... With respect to opportunities, it is significant to note that frequent awakenings and reduced sleep efficiency are characteristic of one particular eating disorder, anorexia nervosa (Allison et al., 2016;Christensen & Short, 2021;Nobili et al., 1999). From an adaptive perspective, it makes sense that an organism in a state of caloric and nutritional deprivation would be better served by staying awake and monitoring their environment for potential food sources. ...
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Sleep is a behavioral state whose quantity and quality represent a trade-off between the costs and benefits this state provides versus the costs and benefits of wakefulness. Like many species, we humans are particularly vulnerable during sleep because of our reduced ability to monitor the external environment for nighttime predators and other environmental dangers. A number of variations in sleep characteristics may have evolved over the course of human history to reduce this vulnerability, at both the individual and group level. The goals of this interdisciplinary review paper are (1) to explore a number of biological/instinctual features of sleep that may have adaptive utility in terms of enhancing the detection of external threats, and (2) to consider relatively recent cultural developments that improve vigilance and reduce vulnerability during sleep and the nighttime. This paper will also discuss possible benefits of the proposed adaptations beyond vigilance, as well as the potential costs associated with each of these proposed adaptations. Finally, testable hypotheses will be presented to evaluate the validity of these proposed adaptations.
... Eating disorder behaviors are associated with indicators of circadian disruption, including blunted rest-activity circadian rhythms and poorer sleep efficiency (e.g., Allison et al., 2016;Roveda et al., 2018). ...
Caloric consumption occurs in rhythms, typically during daytime, waking hours, marked by peaks at mealtimes. These rhythms are disrupted in individuals with eating disorders; mealtime peaks are blunted and delayed relative to sleep/waketimes. Individuals with eating disorders also tend to experience an overall phase delay in appetite; they lack hunger earlier in the day and experience atypically high hunger later in the day, the latter of which may culminate in binge‐eating episodes. This disruptive appetitive behavior—early in the day restrictive eating and later in the day binge eating—may be partially accounted for by circadian disruptions, which play a role in coordinating appetitive rhythms. Moreover, restrictive eating and binge eating themselves may further disrupt circadian synchronization, as meal timing serves as one of many external signals to the central circadian pacemaker. Here, we introduce the biobehavioral circadian model of restrictive eating and binge eating, which posits a central role for circadian disruption in the development and maintenance of restrictive eating and binge eating, highlighting modifiable pathways unacknowledged in existing explanatory models. Evidence supporting this model would implicate the need for biobehavioral circadian regulation interventions to augment existing eating disorder treatments for individuals experiencing circadian rhythm disruption. Existing treatments for eating disorders that involve binge eating and restrictive eating mandate a regular pattern of eating; this is largely responsible for early behavioral change. This intervention may work partly by regulating circadian rhythm and diurnal appetitive disruptions. Supplementing existing treatments with additional elements specifically designed to regulate circadian rhythm and diurnal appetitive rhythms may increase the effectiveness of treatments, which presently do not benefit all who receive them.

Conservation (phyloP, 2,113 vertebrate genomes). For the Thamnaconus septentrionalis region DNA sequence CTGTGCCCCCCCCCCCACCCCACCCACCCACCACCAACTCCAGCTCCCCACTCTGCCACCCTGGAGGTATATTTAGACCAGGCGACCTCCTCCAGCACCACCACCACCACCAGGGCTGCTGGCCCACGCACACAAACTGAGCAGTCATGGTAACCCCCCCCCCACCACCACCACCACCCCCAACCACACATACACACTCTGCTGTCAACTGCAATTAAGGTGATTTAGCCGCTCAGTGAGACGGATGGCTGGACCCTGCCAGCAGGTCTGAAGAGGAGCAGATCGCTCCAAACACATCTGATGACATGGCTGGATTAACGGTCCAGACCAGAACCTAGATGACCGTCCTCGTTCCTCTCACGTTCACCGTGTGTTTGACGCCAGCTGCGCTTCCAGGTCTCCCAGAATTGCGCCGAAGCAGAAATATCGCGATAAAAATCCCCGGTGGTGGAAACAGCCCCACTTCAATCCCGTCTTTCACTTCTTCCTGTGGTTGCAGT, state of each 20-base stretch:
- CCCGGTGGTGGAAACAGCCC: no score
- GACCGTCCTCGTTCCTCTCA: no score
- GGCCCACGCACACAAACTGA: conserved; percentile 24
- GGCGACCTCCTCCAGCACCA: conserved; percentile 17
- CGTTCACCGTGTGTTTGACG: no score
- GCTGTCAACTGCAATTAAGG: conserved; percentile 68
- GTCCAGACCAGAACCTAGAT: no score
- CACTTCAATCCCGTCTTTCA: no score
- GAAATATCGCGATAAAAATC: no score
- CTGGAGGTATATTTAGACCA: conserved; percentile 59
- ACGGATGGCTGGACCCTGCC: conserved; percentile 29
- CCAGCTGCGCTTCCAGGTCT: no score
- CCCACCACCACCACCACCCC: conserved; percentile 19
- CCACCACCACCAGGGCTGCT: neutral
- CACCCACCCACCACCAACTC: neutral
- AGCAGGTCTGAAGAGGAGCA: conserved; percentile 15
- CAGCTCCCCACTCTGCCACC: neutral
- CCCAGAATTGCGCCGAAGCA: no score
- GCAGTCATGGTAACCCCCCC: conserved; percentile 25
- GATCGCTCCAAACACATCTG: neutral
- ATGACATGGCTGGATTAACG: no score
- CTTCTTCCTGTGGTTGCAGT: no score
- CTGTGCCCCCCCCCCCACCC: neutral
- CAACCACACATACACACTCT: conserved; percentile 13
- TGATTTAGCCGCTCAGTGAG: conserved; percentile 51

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The acute phase of the COVID-19 pandemic was associated with significant increases in the prevalence and severity of eating disorders (EDs). Studies also highlighted changes to sleep quality and duration in many individuals throughout this period. Although these two phenomena have been examined separately, here we highlight the need to investigate the potential link between these outcomes. Sleep dysregulation and EDs have previously been hypothesized to interact via a positive feedback loop, wherein poor sleep exacerbates ED symptomatology which, in turn, further worsens sleep. Thus, we speculate that the aggravation of sleep disturbances and EDs during COVID-19 lockdowns may have been somewhat interdependent. We further hypothesize that the worsening of depression and anxiety symptomology during the acute phase of the pandemic may have served as an additional mediating variable. Altogether, in our view, these observations highlight a need for future work to examine the possible causal relationship between sleep and ED pathology, which may ultimately lead to improved clinical management of disordered eating.